Sunday 20 May 2018

Gotta Catch 'em all: Hikikomori Support through Pokemon

The franchise and monsters known as Pokemon (Pocket Monsters) boast a worldwide following, and few characters are more universally recognisable than Pikachu. Of course, Pikachu or any of the characters in Pokemon lack any strongly "Japanese" characteristics: Koichi Iwabuchi has called this kind of popular culture "odourless culture" (mushū bunka =無臭文化) and argues that the lack of an obvious Japanese look, taste, or smell is precisely the reason why it has such universal appeal. Certainly, most Japanese cultural products undergo some sort of adaptation to local markets to make them more accessible: the American version of Pokemon, for example, saw a slew of changes to names, signs, food, jokes, music, and pacing.

In the recently opened Pokemon Center in Nihonbashi - the nation's 25th and biggest Pokemon facility - there are thousands of Japanese looking Pikachu for sale. The picture shows lines of Pikachu wearing Happi (法被) - a traditional straight-sleeved coat worn at festivals - and Hakama (袴), sometimes described as "Japanese-style trousers" (see previous post here). The 1300㎡ center also has a Pokemon cafe which requires prior reservations, though the food is not particularly Japanese: curry and pancakes in the shape of Pikachu! Pikachu is in fact about the only character who has kept his original Japanese name, with pika being an onomatopoeic term for a flashing light and chū just a generally cute sound (used to describe both squeaks and kisses!).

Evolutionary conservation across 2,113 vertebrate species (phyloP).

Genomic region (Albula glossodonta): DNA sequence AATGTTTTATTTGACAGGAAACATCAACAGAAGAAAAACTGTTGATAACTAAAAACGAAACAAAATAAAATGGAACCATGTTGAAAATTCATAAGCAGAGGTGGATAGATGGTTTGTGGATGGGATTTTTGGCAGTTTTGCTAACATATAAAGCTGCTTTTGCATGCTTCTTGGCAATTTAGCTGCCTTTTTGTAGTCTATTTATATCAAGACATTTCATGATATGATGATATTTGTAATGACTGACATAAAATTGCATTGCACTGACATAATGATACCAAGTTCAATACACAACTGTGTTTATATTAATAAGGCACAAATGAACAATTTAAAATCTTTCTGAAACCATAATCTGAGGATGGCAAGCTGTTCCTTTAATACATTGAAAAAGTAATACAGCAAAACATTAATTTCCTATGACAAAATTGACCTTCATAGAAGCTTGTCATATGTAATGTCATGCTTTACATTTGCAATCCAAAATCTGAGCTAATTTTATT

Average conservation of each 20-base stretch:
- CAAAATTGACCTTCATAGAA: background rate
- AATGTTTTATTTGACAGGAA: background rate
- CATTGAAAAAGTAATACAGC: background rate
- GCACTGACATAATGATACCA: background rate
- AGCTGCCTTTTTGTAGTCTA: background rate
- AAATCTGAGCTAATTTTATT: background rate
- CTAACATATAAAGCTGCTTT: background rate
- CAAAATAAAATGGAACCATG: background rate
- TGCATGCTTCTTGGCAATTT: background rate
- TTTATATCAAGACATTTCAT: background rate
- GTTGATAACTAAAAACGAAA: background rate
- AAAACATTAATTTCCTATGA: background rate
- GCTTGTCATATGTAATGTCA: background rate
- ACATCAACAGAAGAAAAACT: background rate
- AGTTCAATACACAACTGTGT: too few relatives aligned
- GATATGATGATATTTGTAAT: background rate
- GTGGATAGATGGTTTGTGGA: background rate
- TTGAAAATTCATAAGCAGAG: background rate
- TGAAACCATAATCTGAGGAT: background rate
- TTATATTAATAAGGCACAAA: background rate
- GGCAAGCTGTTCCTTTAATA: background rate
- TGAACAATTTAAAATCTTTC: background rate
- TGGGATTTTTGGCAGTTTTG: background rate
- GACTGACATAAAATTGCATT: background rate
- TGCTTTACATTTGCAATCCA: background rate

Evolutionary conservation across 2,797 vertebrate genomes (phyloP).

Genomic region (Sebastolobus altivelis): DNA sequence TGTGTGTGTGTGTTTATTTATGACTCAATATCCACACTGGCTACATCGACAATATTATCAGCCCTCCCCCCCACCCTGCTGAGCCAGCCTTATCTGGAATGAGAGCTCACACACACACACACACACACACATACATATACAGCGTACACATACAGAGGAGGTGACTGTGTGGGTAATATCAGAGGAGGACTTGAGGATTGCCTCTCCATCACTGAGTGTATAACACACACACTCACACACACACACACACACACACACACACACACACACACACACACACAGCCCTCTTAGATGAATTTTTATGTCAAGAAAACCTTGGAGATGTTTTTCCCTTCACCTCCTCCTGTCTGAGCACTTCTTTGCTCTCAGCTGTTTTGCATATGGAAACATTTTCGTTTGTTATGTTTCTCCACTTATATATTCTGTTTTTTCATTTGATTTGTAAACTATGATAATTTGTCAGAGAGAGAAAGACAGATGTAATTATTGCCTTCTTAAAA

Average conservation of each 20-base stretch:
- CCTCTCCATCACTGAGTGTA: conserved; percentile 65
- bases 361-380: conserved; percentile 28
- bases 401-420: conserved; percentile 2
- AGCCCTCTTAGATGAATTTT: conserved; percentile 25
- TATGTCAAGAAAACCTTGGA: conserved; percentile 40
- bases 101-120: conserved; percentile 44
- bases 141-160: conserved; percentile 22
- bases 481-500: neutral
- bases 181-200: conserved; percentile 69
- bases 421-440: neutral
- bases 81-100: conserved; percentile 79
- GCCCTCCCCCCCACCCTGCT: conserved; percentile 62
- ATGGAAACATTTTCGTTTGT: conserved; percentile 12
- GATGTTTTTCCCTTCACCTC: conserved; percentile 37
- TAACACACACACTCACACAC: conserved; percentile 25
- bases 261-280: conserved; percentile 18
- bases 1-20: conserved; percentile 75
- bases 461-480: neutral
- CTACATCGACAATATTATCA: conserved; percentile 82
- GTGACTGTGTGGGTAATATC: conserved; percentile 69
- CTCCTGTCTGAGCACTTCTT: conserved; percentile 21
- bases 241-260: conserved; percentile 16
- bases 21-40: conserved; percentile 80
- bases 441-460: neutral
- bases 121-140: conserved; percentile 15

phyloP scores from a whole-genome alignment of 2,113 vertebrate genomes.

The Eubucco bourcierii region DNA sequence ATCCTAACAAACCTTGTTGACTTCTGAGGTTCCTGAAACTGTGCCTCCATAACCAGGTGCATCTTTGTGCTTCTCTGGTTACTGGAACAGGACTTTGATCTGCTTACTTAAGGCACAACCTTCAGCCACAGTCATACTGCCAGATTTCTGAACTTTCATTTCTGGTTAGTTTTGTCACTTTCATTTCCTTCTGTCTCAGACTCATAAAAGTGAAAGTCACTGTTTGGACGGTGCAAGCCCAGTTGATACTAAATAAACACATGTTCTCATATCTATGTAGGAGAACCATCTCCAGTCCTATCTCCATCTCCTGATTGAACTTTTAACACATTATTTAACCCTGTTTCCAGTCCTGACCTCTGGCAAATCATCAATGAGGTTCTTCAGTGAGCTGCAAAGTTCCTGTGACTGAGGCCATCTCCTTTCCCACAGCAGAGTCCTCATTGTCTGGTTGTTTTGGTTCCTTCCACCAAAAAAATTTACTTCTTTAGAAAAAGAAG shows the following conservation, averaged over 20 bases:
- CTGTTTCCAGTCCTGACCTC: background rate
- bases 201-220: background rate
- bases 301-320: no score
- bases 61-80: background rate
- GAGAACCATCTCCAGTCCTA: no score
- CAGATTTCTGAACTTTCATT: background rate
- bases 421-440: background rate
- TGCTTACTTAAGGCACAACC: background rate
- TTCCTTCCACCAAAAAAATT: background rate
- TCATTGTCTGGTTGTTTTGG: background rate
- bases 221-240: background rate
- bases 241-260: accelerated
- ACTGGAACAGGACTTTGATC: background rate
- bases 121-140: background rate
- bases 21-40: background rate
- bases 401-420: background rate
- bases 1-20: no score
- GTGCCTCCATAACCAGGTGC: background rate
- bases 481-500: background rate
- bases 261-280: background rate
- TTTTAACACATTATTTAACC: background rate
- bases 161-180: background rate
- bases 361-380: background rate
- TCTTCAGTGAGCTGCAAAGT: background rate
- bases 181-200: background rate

The release of the AR Pokemon Go game for smart-phones (sumaho =スマホ) in 2016 saw huge interest in Japan, as elsewhere, but also generated a lot of negative publicity. There were a spate of traffic and other accidents in which players were so absorbed in the game they walked into the road or bumped into other pedestrians; in March 2017, one driver was imprisoned for three years for killing a boy while playing the game. Posters appeared at stations, imploring passengers to stop using their smart-phones while walking, known as aruki-sumaho (歩きスマホ). However, amid all the media brouhaha (sōdō =騒動) a number of positive uses for the app emerged, including as a fitness tool for the middle-aged, a way to attract tourists to disaster hit areas, and even for suicide prevention. One of the most interesting proposals though has come from the Japanese government who have suggested that Pokemon Go can help hikikomori - social recluses who are estimated to number anywhere from half a million to as many as 1.2% of the population - deal with isolation and withdrawal from society, a proposal which has solid scientific backing. Gotta catch 'em all, or, as they say in Japanese, pokemon getto daze (ポケモンゲットだぜ)!